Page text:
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Disgraced cyclists prepares his defence in Landis whistleblower case after US government joins action

Lance Armstrong is reportedly planning to claim that the US government should have known that doping was being practised on the former US Postal Service cycling team as he prepares his defence to the whistleblower action originally brought by former team mate Floyd Landis, which the government last week confirmed it was joining.

The disgraced cyclist, last year banned for life and stripped of results including the seven Tour de France titles he won between 1999 and 2005, also aims to argue that with US Postal’s sponsporship ending in 2004, the case is subject to a six-year statute of limitations, reports USA Today.

Armstrong aggressively denied allegations of doping throughout his career, finally confessing to having used performance enhancing drugs during the period he dominated the Tour de France in a televised interview with Oprah Winfrey last month.

According to a source connected to Armstrong who insisted on remaining anonymous, Armstrong’s lawyers will say that the government was aware of doping on the US Postal team, or should have been aware of it, and took no steps to prevent it.

"We will say there was enough information [regarding doping on the team] to put you on notice, and you should have filed a false claim before," the source said.

The stakes are high. Up until 2004, US Postal paid some $31 million dollars to sponsor the team, and under the False Claims Act the action has been brought under, up to three times that amount could have to be paid back.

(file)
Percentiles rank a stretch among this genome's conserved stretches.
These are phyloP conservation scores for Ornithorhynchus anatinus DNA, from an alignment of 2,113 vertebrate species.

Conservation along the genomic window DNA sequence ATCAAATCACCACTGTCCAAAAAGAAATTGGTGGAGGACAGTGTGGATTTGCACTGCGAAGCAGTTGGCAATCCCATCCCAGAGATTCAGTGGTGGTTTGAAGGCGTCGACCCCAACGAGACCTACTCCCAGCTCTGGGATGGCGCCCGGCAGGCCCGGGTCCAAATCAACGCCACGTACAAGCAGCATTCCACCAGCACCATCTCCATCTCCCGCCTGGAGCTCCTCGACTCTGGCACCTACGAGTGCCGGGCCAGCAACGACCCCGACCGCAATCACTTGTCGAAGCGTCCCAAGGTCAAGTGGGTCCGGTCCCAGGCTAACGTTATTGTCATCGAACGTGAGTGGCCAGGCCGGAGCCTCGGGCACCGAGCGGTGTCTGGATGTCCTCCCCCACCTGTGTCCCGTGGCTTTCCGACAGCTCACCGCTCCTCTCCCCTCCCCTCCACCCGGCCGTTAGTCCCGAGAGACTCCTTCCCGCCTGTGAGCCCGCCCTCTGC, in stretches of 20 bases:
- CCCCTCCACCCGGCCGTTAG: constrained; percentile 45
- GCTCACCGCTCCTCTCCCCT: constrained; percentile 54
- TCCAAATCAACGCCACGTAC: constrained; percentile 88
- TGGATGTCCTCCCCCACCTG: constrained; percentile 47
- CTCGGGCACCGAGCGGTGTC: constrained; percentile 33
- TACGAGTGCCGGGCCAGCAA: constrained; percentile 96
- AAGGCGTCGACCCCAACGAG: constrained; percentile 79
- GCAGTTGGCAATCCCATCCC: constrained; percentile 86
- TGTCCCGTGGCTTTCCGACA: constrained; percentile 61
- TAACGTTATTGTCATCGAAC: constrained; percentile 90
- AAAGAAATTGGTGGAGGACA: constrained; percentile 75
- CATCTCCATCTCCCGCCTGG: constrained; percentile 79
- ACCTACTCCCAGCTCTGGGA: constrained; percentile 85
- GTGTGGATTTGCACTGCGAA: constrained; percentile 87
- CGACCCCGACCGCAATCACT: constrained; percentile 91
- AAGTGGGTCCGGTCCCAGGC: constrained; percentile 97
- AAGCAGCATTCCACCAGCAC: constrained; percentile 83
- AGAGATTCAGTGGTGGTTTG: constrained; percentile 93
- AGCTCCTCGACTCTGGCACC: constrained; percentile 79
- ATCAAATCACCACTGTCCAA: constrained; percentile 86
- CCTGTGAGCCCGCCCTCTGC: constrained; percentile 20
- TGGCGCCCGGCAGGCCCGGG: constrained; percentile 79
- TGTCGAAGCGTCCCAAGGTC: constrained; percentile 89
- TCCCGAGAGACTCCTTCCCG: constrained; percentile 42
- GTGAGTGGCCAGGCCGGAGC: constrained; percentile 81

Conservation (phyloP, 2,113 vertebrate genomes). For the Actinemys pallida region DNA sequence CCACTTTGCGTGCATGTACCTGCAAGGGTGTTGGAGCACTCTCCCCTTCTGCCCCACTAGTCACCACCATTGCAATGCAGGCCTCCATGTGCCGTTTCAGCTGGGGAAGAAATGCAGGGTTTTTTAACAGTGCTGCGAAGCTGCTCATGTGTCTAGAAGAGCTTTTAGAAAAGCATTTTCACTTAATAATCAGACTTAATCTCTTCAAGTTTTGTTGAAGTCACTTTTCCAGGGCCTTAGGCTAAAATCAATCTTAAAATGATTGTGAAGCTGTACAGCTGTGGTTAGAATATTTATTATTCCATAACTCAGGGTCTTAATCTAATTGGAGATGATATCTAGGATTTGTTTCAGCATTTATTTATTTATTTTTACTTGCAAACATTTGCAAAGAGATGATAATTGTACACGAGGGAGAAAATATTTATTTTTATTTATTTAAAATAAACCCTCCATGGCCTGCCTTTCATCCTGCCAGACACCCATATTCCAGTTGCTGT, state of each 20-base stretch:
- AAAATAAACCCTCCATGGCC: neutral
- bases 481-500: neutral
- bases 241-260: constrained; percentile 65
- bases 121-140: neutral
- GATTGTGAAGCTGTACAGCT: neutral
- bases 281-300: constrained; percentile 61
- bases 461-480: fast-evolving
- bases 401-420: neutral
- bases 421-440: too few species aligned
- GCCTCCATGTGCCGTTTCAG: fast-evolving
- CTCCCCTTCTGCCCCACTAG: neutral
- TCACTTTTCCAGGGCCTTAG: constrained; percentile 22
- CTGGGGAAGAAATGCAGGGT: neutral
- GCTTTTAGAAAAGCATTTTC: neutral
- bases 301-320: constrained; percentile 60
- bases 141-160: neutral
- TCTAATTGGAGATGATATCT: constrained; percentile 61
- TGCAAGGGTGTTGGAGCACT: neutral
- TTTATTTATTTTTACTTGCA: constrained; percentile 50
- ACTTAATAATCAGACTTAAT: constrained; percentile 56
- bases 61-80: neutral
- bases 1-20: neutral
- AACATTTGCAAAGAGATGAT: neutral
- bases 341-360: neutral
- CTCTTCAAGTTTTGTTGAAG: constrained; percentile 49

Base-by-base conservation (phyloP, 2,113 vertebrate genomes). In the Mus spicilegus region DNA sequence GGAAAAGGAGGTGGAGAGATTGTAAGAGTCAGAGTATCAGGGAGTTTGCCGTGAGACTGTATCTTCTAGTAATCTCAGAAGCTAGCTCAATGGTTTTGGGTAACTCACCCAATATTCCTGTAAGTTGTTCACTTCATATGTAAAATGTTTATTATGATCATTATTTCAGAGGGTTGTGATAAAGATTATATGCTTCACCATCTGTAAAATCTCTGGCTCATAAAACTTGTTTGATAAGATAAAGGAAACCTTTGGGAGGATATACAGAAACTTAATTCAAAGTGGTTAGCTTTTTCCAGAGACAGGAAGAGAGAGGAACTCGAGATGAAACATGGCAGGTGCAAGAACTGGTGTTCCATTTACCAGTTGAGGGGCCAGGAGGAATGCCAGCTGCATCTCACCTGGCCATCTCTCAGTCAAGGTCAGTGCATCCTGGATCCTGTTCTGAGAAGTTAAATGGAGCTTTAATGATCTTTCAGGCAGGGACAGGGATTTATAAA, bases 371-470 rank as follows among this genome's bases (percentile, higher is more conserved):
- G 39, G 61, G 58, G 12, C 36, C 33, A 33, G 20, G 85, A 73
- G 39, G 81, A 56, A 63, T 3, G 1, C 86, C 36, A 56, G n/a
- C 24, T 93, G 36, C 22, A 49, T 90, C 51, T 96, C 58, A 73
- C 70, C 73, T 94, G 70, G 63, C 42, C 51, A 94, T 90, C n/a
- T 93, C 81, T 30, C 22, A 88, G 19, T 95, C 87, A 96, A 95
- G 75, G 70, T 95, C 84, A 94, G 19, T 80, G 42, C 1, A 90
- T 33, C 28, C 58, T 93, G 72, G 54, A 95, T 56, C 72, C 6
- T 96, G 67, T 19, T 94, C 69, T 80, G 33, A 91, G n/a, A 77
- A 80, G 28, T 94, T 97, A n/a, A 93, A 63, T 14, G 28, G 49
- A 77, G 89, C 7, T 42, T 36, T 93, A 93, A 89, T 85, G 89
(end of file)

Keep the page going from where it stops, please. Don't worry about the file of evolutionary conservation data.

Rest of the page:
As the person who initiated the action, Landis stands to gain 25 per cent or more of any sum recovered.

When the government confirmed last week that it was joining the action, Stuart Delery, principal deputy assistant attorney general for the civil division of the Department of Justice, said that Armstrong and others had "knowingly" broken their "contractual promise to play fair and abide by the rules" by doping.

He added: "The Postal Service contract with Tailwind required the team to enter cycling races, wear the Postal Service logo, and follow the rules banning performance enhancing substances – rules that Lance Armstrong has now admitted he violated."

Tony Anikeeff, a lawyer with no connection to the case but who handles this type of case told the newspaper: "The law is that if the government knew of the fraud, you can't prosecute someone for fraud."

He said he believes the government’s tack “will be that he denied it vociferously for years and kept them in the dark," but says that the statute of limitations is a problem the government will need to overcome.